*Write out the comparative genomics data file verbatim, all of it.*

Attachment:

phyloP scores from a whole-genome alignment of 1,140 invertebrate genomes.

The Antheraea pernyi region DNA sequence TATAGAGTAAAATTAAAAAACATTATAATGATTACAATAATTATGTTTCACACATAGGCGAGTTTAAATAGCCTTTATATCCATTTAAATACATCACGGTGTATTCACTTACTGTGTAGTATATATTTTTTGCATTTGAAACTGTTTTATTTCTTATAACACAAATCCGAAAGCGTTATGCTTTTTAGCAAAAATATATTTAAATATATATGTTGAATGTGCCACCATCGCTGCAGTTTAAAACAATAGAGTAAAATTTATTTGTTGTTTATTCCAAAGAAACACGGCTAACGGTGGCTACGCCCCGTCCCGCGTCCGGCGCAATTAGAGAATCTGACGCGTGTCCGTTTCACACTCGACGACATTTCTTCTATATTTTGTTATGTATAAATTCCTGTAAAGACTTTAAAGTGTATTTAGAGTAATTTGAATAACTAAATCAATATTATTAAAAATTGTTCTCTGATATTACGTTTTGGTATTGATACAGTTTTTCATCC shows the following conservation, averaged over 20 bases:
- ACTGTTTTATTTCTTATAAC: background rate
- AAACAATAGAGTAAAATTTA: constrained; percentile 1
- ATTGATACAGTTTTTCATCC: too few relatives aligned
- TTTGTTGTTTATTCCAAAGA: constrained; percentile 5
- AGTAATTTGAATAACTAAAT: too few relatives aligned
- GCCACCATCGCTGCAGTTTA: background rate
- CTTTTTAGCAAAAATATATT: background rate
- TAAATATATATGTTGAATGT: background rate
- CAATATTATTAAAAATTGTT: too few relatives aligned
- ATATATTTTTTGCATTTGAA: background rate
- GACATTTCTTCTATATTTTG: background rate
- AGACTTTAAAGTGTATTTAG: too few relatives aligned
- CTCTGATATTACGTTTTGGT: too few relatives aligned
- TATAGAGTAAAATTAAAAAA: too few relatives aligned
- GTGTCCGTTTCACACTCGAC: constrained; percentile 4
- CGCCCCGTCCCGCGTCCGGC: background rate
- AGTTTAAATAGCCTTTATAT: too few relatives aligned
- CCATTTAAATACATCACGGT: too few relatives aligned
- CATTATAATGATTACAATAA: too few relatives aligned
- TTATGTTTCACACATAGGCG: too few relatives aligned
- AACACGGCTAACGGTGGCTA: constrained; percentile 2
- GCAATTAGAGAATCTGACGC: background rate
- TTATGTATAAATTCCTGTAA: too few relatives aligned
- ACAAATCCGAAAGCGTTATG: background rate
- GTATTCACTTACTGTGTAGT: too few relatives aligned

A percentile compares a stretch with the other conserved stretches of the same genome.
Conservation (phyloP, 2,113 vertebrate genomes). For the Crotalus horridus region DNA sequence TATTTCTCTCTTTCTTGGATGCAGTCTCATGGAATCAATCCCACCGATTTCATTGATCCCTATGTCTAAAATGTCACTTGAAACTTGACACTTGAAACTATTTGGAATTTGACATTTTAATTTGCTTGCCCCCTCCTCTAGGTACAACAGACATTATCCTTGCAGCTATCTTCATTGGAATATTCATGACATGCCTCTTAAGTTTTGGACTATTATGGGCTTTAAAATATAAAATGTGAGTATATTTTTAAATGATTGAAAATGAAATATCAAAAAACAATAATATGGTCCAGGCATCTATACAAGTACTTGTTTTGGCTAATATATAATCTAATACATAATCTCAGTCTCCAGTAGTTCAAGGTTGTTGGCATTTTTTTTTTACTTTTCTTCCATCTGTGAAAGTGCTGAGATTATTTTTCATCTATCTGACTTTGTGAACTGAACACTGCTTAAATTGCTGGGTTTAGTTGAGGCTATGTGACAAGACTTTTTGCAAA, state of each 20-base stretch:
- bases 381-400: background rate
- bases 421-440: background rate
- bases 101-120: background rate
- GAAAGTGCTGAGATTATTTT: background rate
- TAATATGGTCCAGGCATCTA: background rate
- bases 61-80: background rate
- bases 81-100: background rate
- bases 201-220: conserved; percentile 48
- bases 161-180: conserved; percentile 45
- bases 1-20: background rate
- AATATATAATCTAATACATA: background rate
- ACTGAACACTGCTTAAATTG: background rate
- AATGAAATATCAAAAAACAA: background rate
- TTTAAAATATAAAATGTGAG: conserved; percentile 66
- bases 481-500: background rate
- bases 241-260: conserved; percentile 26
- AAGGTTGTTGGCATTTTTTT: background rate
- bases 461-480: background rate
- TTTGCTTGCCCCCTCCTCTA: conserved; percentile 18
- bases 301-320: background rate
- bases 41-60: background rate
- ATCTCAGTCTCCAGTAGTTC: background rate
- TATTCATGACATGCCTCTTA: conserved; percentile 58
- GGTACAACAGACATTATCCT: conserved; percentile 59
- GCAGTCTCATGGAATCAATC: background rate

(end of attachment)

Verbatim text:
phyloP scores from a whole-genome alignment of 1,140 invertebrate genomes.

The Antheraea pernyi region DNA sequence TATAGAGTAAAATTAAAAAACATTATAATGATTACAATAATTATGTTTCACACATAGGCGAGTTTAAATAGCCTTTATATCCATTTAAATACATCACGGTGTATTCACTTACTGTGTAGTATATATTTTTTGCATTTGAAACTGTTTTATTTCTTATAACACAAATCCGAAAGCGTTATGCTTTTTAGCAAAAATATATTTAAATATATATGTTGAATGTGCCACCATCGCTGCAGTTTAAAACAATAGAGTAAAATTTATTTGTTGTTTATTCCAAAGAAACACGGCTAACGGTGGCTACGCCCCGTCCCGCGTCCGGCGCAATTAGAGAATCTGACGCGTGTCCGTTTCACACTCGACGACATTTCTTCTATATTTTGTTATGTATAAATTCCTGTAAAGACTTTAAAGTGTATTTAGAGTAATTTGAATAACTAAATCAATATTATTAAAAATTGTTCTCTGATATTACGTTTTGGTATTGATACAGTTTTTCATCC shows the following conservation, averaged over 20 bases:
- ACTGTTTTATTTCTTATAAC: background rate
- AAACAATAGAGTAAAATTTA: constrained; percentile 1
- ATTGATACAGTTTTTCATCC: too few relatives aligned
- TTTGTTGTTTATTCCAAAGA: constrained; percentile 5
- AGTAATTTGAATAACTAAAT: too few relatives aligned
- GCCACCATCGCTGCAGTTTA: background rate
- CTTTTTAGCAAAAATATATT: background rate
- TAAATATATATGTTGAATGT: background rate
- CAATATTATTAAAAATTGTT: too few relatives aligned
- ATATATTTTTTGCATTTGAA: background rate
- GACATTTCTTCTATATTTTG: background rate
- AGACTTTAAAGTGTATTTAG: too few relatives aligned
- CTCTGATATTACGTTTTGGT: too few relatives aligned
- TATAGAGTAAAATTAAAAAA: too few relatives aligned
- GTGTCCGTTTCACACTCGAC: constrained; percentile 4
- CGCCCCGTCCCGCGTCCGGC: background rate
- AGTTTAAATAGCCTTTATAT: too few relatives aligned
- CCATTTAAATACATCACGGT: too few relatives aligned
- CATTATAATGATTACAATAA: too few relatives aligned
- TTATGTTTCACACATAGGCG: too few relatives aligned
- AACACGGCTAACGGTGGCTA: constrained; percentile 2
- GCAATTAGAGAATCTGACGC: background rate
- TTATGTATAAATTCCTGTAA: too few relatives aligned
- ACAAATCCGAAAGCGTTATG: background rate
- GTATTCACTTACTGTGTAGT: too few relatives aligned

A percentile compares a stretch with the other conserved stretches of the same genome.
Conservation (phyloP, 2,113 vertebrate genomes). For the Crotalus horridus region DNA sequence TATTTCTCTCTTTCTTGGATGCAGTCTCATGGAATCAATCCCACCGATTTCATTGATCCCTATGTCTAAAATGTCACTTGAAACTTGACACTTGAAACTATTTGGAATTTGACATTTTAATTTGCTTGCCCCCTCCTCTAGGTACAACAGACATTATCCTTGCAGCTATCTTCATTGGAATATTCATGACATGCCTCTTAAGTTTTGGACTATTATGGGCTTTAAAATATAAAATGTGAGTATATTTTTAAATGATTGAAAATGAAATATCAAAAAACAATAATATGGTCCAGGCATCTATACAAGTACTTGTTTTGGCTAATATATAATCTAATACATAATCTCAGTCTCCAGTAGTTCAAGGTTGTTGGCATTTTTTTTTTACTTTTCTTCCATCTGTGAAAGTGCTGAGATTATTTTTCATCTATCTGACTTTGTGAACTGAACACTGCTTAAATTGCTGGGTTTAGTTGAGGCTATGTGACAAGACTTTTTGCAAA, state of each 20-base stretch:
- bases 381-400: background rate
- bases 421-440: background rate
- bases 101-120: background rate
- GAAAGTGCTGAGATTATTTT: background rate
- TAATATGGTCCAGGCATCTA: background rate
- bases 61-80: background rate
- bases 81-100: background rate
- bases 201-220: conserved; percentile 48
- bases 161-180: conserved; percentile 45
- bases 1-20: background rate
- AATATATAATCTAATACATA: background rate
- ACTGAACACTGCTTAAATTG: background rate
- AATGAAATATCAAAAAACAA: background rate
- TTTAAAATATAAAATGTGAG: conserved; percentile 66
- bases 481-500: background rate
- bases 241-260: conserved; percentile 26
- AAGGTTGTTGGCATTTTTTT: background rate
- bases 461-480: background rate
- TTTGCTTGCCCCCTCCTCTA: conserved; percentile 18
- bases 301-320: background rate
- bases 41-60: background rate
- ATCTCAGTCTCCAGTAGTTC: background rate
- TATTCATGACATGCCTCTTA: conserved; percentile 58
- GGTACAACAGACATTATCCT: conserved; percentile 59
- GCAGTCTCATGGAATCAATC: background rate